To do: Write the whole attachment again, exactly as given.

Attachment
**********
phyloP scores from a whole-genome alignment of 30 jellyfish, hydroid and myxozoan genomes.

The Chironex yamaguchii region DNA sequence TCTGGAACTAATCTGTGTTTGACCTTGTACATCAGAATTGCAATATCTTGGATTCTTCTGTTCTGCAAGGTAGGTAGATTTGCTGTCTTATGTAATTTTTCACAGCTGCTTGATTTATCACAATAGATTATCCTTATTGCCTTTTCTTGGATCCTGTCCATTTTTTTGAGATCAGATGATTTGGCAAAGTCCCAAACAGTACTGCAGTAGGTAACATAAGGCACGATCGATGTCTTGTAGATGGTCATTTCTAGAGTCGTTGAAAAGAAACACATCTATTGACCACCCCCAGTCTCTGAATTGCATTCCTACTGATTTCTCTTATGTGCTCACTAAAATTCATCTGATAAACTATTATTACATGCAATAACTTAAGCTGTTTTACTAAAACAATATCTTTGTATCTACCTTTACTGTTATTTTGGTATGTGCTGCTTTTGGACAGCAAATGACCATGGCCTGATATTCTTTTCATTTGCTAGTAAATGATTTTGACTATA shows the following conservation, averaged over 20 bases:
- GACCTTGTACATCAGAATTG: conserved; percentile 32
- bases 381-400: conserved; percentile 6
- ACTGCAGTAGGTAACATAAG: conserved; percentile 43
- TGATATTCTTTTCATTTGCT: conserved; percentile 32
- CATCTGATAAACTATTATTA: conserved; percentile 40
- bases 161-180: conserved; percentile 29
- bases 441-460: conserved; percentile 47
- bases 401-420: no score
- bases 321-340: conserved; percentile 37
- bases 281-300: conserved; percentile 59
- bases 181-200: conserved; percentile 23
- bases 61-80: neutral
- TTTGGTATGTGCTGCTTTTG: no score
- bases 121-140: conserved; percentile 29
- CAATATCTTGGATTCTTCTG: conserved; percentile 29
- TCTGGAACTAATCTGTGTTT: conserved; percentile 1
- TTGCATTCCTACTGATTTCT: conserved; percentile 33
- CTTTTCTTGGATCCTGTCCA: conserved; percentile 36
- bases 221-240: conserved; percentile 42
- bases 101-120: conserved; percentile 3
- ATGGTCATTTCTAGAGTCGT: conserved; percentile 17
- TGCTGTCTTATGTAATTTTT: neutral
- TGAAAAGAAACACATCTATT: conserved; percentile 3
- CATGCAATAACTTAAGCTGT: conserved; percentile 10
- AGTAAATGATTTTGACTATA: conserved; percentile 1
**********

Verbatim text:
phyloP scores from a whole-genome alignment of 30 jellyfish, hydroid and myxozoan genomes.

The Chironex yamaguchii region DNA sequence TCTGGAACTAATCTGTGTTTGACCTTGTACATCAGAATTGCAATATCTTGGATTCTTCTGTTCTGCAAGGTAGGTAGATTTGCTGTCTTATGTAATTTTTCACAGCTGCTTGATTTATCACAATAGATTATCCTTATTGCCTTTTCTTGGATCCTGTCCATTTTTTTGAGATCAGATGATTTGGCAAAGTCCCAAACAGTACTGCAGTAGGTAACATAAGGCACGATCGATGTCTTGTAGATGGTCATTTCTAGAGTCGTTGAAAAGAAACACATCTATTGACCACCCCCAGTCTCTGAATTGCATTCCTACTGATTTCTCTTATGTGCTCACTAAAATTCATCTGATAAACTATTATTACATGCAATAACTTAAGCTGTTTTACTAAAACAATATCTTTGTATCTACCTTTACTGTTATTTTGGTATGTGCTGCTTTTGGACAGCAAATGACCATGGCCTGATATTCTTTTCATTTGCTAGTAAATGATTTTGACTATA shows the following conservation, averaged over 20 bases:
- GACCTTGTACATCAGAATTG: conserved; percentile 32
- bases 381-400: conserved; percentile 6
- ACTGCAGTAGGTAACATAAG: conserved; percentile 43
- TGATATTCTTTTCATTTGCT: conserved; percentile 32
- CATCTGATAAACTATTATTA: conserved; percentile 40
- bases 161-180: conserved; percentile 29
- bases 441-460: conserved; percentile 47
- bases 401-420: no score
- bases 321-340: conserved; percentile 37
- bases 281-300: conserved; percentile 59
- bases 181-200: conserved; percentile 23
- bases 61-80: neutral
- TTTGGTATGTGCTGCTTTTG: no score
- bases 121-140: conserved; percentile 29
- CAATATCTTGGATTCTTCTG: conserved; percentile 29
- TCTGGAACTAATCTGTGTTT: conserved; percentile 1
- TTGCATTCCTACTGATTTCT: conserved; percentile 33
- CTTTTCTTGGATCCTGTCCA: conserved; percentile 36
- bases 221-240: conserved; percentile 42
- bases 101-120: conserved; percentile 3
- ATGGTCATTTCTAGAGTCGT: conserved; percentile 17
- TGCTGTCTTATGTAATTTTT: neutral
- TGAAAAGAAACACATCTATT: conserved; percentile 3
- CATGCAATAACTTAAGCTGT: conserved; percentile 10
- AGTAAATGATTTTGACTATA: conserved; percentile 1